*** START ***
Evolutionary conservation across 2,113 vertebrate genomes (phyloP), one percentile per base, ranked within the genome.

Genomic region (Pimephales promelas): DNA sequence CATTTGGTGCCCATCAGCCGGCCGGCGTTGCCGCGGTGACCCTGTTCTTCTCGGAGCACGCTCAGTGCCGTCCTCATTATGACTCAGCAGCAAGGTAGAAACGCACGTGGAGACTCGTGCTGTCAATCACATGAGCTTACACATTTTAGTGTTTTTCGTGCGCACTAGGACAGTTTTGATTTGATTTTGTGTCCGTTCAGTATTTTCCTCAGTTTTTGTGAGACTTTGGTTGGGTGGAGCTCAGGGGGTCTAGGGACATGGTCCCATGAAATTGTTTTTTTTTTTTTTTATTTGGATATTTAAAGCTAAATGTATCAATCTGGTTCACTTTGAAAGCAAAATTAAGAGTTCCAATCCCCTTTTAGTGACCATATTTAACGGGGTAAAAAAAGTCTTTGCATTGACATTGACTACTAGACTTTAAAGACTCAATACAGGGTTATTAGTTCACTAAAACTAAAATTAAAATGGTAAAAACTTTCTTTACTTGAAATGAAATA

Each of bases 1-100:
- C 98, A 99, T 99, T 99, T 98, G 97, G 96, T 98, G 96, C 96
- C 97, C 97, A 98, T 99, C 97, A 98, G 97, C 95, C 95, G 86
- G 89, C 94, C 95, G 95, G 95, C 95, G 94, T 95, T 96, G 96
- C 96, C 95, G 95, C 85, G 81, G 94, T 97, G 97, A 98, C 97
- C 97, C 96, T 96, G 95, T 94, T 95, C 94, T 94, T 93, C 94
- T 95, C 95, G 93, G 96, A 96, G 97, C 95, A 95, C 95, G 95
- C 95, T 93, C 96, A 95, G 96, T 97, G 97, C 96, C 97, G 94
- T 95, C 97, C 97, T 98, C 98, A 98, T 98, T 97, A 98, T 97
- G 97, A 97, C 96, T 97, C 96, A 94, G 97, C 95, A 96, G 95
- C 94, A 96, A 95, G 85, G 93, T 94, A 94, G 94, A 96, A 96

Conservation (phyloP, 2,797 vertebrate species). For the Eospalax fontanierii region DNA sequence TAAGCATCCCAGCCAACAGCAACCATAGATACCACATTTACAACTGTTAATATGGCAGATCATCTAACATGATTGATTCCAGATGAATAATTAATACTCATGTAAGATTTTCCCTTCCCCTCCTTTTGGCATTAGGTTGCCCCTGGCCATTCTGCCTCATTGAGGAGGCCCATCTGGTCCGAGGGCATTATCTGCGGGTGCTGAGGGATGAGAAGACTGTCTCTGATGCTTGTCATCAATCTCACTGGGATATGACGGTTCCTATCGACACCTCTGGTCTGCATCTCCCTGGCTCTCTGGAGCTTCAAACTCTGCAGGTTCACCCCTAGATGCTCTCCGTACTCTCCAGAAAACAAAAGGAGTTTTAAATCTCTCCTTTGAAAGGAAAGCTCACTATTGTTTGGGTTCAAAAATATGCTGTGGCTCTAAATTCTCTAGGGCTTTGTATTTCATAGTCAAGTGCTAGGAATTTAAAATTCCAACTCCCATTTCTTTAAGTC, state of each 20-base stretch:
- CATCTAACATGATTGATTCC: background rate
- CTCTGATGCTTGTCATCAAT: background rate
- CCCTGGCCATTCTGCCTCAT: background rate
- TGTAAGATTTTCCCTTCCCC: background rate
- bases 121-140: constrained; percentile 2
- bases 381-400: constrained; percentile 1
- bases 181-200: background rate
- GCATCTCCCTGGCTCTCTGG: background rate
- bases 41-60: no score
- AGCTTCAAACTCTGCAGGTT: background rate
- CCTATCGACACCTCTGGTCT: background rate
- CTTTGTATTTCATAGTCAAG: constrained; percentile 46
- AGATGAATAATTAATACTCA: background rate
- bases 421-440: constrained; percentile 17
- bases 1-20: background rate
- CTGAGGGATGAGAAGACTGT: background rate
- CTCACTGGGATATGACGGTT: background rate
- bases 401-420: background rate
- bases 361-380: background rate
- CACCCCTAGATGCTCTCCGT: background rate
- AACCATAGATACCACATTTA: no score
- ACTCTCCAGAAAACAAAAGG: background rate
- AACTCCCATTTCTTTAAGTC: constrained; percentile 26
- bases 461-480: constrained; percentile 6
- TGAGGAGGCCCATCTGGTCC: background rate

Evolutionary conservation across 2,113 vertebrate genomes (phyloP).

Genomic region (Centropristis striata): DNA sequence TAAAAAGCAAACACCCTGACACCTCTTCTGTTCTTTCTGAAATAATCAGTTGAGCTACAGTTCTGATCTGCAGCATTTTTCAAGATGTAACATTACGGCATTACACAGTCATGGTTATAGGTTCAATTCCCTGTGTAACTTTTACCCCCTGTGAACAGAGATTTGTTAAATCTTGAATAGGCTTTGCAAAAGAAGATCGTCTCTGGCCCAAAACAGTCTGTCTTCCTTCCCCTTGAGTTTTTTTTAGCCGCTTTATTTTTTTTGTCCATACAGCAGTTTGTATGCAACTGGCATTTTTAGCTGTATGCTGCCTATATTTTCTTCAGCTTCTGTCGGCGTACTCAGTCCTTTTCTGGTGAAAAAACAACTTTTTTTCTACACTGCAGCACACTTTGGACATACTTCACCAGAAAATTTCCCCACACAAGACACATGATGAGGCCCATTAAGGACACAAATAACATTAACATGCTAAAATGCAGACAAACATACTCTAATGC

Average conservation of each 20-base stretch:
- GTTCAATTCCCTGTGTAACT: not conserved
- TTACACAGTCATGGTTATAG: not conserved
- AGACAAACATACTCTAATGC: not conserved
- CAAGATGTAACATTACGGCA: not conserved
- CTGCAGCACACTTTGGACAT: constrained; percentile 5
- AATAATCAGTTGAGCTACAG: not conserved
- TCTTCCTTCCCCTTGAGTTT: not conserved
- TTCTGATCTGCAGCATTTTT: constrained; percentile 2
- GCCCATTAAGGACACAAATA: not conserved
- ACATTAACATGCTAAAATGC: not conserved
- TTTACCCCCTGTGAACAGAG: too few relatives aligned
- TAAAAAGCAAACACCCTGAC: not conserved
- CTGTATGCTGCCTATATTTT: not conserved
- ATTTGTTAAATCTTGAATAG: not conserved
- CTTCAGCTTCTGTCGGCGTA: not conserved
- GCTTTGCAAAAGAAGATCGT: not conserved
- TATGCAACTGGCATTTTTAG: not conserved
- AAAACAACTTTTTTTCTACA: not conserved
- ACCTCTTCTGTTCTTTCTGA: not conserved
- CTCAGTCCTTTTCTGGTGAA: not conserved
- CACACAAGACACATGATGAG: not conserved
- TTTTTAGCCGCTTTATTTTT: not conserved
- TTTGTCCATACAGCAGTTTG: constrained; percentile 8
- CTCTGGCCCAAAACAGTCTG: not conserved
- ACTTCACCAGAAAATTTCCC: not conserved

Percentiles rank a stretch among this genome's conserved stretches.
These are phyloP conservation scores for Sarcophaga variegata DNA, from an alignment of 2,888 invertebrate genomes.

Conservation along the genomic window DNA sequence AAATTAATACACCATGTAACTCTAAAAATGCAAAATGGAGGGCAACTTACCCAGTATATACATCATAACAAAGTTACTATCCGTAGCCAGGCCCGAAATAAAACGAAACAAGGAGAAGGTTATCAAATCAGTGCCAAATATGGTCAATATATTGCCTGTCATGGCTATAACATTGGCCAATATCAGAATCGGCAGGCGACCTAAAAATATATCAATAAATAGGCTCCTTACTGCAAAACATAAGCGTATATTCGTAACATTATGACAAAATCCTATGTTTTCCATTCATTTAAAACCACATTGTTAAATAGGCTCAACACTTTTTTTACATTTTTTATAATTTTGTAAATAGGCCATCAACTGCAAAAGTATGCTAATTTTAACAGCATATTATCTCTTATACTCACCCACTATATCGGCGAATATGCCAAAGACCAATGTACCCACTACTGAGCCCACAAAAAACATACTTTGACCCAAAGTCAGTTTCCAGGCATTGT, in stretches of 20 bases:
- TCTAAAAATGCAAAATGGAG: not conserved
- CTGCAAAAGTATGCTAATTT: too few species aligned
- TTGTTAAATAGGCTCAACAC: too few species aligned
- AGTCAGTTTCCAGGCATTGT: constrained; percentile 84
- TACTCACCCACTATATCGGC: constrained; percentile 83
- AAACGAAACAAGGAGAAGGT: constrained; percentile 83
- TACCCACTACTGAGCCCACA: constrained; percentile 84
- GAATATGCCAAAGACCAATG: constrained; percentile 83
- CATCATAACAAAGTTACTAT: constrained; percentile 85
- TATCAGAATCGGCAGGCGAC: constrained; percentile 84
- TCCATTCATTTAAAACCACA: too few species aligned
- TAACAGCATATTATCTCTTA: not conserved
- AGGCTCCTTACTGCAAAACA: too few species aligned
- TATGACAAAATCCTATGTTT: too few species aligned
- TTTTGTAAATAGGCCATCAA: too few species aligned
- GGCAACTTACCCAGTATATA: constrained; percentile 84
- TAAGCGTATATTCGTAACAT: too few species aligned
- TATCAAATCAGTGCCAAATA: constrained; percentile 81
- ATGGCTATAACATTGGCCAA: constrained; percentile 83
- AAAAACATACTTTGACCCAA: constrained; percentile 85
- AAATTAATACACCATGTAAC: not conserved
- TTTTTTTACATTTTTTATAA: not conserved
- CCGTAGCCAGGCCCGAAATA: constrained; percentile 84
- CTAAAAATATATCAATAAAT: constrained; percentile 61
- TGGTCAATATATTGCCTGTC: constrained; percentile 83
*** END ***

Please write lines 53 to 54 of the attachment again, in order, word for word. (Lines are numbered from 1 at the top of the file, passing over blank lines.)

- TTTACCCCCTGTGAACAGAG: too few relatives aligned
- TAAAAAGCAAACACCCTGAC: not conserved